On 4 June 2020 the ECB increased the €750BN envelope for the PEPP by €600BN to a total of €1,350BN.
"We do not expect ECB policy action this week, but guidance is that the ECB has its finger on the trigger for more PEPP. Communication will not be easy, but EUR appreciation, record low core inflation and Fed policy should make for very dovish tones," says Ruben Segura-Cayuela, Economist at Bank of America.
Patel says there is also a good chance we see the ECB emphasise that policy rates will remain low for a very long time.
"Talk is cheap and any surprise stimulus (unlikely despite the stronger macro case) would be the most effective way to move the EUR lower," adds Patel. However, he cautions more quantitative easing is not unanimously popular within the Governing Council — so it may be a tough sell for the more dovish ECB policy members.
"We think EUR/USD’s bearish bias going into the meeting means that there’s a good chance we see a “buy the rumour, sell the fact (or disappointment)” reaction — and EUR/USD could see a repeat of the ~0.50% moves higher observed after the Apr/Jun ECB meetings, especially if the ECB does not deliver any meaningful stimulus signals," adds Patel.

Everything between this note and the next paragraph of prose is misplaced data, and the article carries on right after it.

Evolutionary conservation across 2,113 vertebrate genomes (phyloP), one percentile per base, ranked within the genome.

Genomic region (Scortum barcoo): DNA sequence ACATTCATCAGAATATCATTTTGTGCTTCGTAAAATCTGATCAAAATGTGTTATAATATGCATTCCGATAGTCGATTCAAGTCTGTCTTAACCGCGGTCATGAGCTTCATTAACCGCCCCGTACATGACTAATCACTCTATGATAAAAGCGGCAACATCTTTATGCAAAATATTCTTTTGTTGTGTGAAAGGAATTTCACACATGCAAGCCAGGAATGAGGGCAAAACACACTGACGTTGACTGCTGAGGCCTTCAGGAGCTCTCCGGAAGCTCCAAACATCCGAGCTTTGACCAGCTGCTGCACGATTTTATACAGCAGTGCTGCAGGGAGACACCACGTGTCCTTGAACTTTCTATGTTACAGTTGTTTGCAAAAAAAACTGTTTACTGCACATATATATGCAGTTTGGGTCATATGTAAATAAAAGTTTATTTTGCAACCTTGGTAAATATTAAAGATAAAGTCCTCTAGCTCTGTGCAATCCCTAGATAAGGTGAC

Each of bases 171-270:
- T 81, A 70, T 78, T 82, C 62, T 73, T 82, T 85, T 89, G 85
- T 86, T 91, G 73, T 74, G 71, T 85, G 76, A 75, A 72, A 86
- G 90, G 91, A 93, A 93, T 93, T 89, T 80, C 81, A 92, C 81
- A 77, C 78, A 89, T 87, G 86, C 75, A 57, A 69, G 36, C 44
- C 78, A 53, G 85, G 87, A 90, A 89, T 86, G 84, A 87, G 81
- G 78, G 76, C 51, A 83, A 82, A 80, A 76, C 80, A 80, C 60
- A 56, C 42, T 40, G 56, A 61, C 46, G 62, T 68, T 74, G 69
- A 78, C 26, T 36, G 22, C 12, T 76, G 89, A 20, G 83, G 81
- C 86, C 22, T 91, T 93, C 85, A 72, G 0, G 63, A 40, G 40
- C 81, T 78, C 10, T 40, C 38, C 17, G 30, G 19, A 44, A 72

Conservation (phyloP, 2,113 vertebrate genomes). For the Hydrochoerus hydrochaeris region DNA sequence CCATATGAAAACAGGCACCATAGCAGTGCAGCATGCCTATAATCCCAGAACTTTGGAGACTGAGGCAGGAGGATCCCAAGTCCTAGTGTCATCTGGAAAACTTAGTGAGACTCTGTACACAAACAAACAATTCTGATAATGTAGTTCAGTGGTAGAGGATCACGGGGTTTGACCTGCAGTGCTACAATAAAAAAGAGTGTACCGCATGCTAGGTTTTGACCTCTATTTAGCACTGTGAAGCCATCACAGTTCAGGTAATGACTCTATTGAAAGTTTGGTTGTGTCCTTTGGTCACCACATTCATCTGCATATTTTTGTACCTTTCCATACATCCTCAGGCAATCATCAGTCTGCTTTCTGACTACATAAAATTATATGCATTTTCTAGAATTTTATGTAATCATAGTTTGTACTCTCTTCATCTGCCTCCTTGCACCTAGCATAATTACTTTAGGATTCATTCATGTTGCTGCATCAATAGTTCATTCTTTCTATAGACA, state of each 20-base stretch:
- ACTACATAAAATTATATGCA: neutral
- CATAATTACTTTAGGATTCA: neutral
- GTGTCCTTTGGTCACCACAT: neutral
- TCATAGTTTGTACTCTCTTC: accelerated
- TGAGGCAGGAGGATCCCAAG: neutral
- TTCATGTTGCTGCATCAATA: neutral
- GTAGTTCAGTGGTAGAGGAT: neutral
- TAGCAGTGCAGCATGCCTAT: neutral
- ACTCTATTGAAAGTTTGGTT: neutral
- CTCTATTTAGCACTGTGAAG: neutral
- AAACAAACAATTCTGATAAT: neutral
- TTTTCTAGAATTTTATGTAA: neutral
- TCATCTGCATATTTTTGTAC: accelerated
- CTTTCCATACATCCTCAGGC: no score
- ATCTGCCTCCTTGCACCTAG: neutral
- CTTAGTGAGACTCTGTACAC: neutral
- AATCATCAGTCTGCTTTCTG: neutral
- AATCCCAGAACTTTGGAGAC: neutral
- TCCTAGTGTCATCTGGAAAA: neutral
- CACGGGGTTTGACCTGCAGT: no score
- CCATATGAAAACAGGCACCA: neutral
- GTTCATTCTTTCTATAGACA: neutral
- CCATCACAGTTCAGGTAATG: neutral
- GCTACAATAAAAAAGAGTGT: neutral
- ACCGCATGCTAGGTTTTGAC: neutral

Most economists and strategists are in agreement that the ECB might opt to avoid any direct mention of the Euro's strength in its set statement, but Lagarde will likely be confronted by the issue during the press conference due at 13:30 BST.
"Any comments from Lagarde regarding the recent strength of the euro, or increased fears regarding a second wave of virus infection, would also trigger investors to ditch the common currency, in our view," says Matthew Ryan, Senior Market Analyst at Ebury. "We expect the ECB’s communications to take on a more dovish tilt on Thursday, particularly following last week’s dismal inflation data."